published Wednesday, February 20th, 2013

PlayStation unveiled with social, remote features

Mark Cerny, lead system architect for the Sony Playstation 4 speaks during an event to announce the new video game console in New York.
Mark Cerny, lead system architect for the Sony Playstation 4 speaks during an event to announce the new video game console in New York.
Photo by Associated Press /Chattanooga Times Free Press.

NEW YORK — Sony unveiled its next-generation gaming system, PlayStation 4, at an event in New York, saying the console will be part of a new ecosystem focused on hardware, software and “the fastest, most powerful gaming network.”

“Our long-term vision is to reduce download times of digital titles to zero,” said Mark Cerny, Sony’s lead system architect on the PS4.

The new console is the Japanese electronics giant’s first major game machine since the PlayStation 3 went on sale in 2006.

Wednesday’s unveiling is Sony Corp.’s attempt to steal the spotlight, at least until Microsoft Corp. unveils its next Xbox in June, as expected, at the E3 video game expo in Los Angeles.

Among the PS4’s revisions is an updated controller that adds a touchpad, motion control and a “share” button. The controller also features a light bar, which means a new PlayStation camera can more easily track the device.

Sony has struggled lately to keep up with Microsoft and other powerful rivals such as Apple Inc. and Samsung Electronics Co. The company is promising nifty mobile devices, sophisticated digital cameras and other gadgetry as part of its comeback effort.

The new device arrives amid declines in video game hardware, software and accessory sales. Research firm NPD Group said game sales fell 22 percent to $13.3 billion in 2012. One reason for the decline, analysts believe: It’s been years since a new game machine was released. Most people who want an Xbox 360, PlayStation 3 or a Wii already have one. But people also have shifted their attention to games on Facebook, tablet computers and mobile phones. Sony and other game makers face the task of convincing people that they need a new video game system rather than, say, a new iPad.

Last fall, Nintendo started selling the Wii U, which comes with a tablet-like controller called the GamePad. It allows two people playing the same game to have entirely different experiences depending on whether they use the GamePad or a traditional Wii remote, which itself was revolutionary when it came out because of its motion-control features. The GamePad can also be used to play games without using a TV set, as one would on a regular tablet.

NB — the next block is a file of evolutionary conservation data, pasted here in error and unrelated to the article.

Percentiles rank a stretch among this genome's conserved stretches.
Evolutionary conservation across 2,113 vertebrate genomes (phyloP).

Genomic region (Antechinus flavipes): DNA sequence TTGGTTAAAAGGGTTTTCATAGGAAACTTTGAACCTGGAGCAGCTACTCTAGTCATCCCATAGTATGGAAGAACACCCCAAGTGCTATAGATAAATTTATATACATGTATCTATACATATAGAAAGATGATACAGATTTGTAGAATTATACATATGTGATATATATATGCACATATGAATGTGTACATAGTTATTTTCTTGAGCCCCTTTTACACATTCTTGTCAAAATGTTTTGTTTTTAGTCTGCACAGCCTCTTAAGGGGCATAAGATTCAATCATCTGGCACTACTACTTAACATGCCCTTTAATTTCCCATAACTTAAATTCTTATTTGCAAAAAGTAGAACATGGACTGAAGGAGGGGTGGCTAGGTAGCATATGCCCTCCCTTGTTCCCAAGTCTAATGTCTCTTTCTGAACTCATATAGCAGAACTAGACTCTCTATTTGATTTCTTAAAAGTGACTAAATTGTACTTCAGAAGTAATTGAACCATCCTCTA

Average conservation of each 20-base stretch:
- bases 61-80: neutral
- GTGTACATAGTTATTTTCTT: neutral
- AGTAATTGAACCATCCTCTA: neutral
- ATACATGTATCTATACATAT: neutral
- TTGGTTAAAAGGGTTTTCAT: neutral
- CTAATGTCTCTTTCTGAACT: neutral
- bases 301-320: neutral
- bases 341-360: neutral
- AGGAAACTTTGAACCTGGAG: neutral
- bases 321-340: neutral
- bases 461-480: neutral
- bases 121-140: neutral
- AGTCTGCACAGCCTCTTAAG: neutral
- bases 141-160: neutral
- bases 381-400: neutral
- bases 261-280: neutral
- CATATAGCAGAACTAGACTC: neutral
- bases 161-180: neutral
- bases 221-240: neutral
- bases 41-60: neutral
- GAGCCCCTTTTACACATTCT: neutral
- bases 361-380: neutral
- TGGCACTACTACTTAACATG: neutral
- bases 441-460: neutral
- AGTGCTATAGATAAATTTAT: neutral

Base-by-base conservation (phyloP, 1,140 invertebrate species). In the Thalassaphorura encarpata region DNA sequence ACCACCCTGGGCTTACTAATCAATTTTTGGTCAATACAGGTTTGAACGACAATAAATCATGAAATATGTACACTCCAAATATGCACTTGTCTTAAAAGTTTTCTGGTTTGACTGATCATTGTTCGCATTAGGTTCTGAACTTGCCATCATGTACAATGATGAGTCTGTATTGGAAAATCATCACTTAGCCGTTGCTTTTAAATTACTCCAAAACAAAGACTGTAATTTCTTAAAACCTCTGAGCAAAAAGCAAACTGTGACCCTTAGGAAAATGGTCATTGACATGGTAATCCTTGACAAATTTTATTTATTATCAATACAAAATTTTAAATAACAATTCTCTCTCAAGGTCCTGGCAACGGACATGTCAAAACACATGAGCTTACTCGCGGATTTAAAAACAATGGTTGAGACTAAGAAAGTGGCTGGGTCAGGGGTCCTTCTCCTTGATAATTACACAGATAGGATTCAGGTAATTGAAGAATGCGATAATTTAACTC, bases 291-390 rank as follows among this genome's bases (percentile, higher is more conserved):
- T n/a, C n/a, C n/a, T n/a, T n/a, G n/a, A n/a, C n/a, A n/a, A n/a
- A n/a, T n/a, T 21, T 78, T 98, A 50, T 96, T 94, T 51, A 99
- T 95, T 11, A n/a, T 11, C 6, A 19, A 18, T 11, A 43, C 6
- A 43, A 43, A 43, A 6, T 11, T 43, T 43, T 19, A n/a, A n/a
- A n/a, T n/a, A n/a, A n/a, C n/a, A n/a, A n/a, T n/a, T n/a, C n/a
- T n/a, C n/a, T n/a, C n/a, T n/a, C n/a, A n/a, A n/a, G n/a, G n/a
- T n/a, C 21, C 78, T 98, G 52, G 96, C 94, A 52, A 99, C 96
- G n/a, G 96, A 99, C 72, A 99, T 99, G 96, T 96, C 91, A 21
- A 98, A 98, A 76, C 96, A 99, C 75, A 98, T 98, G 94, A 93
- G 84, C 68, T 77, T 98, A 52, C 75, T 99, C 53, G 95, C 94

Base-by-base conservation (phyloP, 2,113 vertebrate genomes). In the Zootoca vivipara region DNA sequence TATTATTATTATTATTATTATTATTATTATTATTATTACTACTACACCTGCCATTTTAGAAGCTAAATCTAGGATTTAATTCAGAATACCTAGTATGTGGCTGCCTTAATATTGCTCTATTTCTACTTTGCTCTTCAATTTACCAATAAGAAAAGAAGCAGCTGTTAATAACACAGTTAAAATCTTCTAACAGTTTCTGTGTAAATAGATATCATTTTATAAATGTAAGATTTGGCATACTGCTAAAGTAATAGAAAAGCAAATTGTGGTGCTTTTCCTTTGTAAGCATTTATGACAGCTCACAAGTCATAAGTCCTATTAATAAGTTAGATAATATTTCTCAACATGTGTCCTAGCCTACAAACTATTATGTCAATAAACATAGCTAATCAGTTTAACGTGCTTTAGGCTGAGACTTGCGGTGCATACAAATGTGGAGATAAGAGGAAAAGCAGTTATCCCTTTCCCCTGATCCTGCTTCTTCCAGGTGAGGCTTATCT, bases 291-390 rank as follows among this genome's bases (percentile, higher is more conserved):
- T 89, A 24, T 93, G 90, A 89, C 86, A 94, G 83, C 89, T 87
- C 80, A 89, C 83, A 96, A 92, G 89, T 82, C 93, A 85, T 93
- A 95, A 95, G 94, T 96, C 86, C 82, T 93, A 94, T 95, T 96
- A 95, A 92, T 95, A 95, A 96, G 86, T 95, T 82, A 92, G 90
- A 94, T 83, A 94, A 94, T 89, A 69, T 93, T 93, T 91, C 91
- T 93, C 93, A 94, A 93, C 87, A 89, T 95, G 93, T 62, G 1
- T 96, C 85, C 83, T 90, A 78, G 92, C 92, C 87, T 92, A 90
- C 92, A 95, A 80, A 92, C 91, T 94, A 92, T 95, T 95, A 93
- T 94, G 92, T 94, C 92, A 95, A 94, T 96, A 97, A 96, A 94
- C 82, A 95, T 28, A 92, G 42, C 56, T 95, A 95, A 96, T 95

The original Wii has sold more units since its launch than both its rivals, but it has lost momentum in recent years as the novelty of its motion controller faded. Nintendo said it sold 3.1 million Wii Us by the end of 2012. It was a disappointing start for the first of a new generation of gaming systems.

In some ways, notably its ability to display high-definition games, the Wii U was just catching up to the PlayStation 3 and the Xbox 360, the preferred consoles to play popular games such as “Call of Duty” and “Red Dead Redemption.”

All three console makers are trying to position their devices as entertainment hubs that can deliver movies, music and social networking as they try to stay relevant in the age of smartphones and tablets. The Wii U has a TV-watching feature called TVii. With it, the console’s touch-screen GamePad controller becomes a remote control for your TV and set-top box. But Microsoft and Sony were ahead of the game in this front, too.

When the PlayStation 3 went on sale in the U.S. on Nov. 17, 2006, the 20 gigabyte model had a $500 price tag and the 60 GB version went for $600. They are now cheaper and come with more storage — $270 for 250 GB and $300 for 500 GB. Comparable models of the Wii U and the Xbox 360 both start at $300.

Sony, meanwhile, started selling a mobile gaming device, PlayStation Vita, last February. The Vita connects to the PlayStation 3, so players can play the same game regardless of whether they are using a console or a handheld system.

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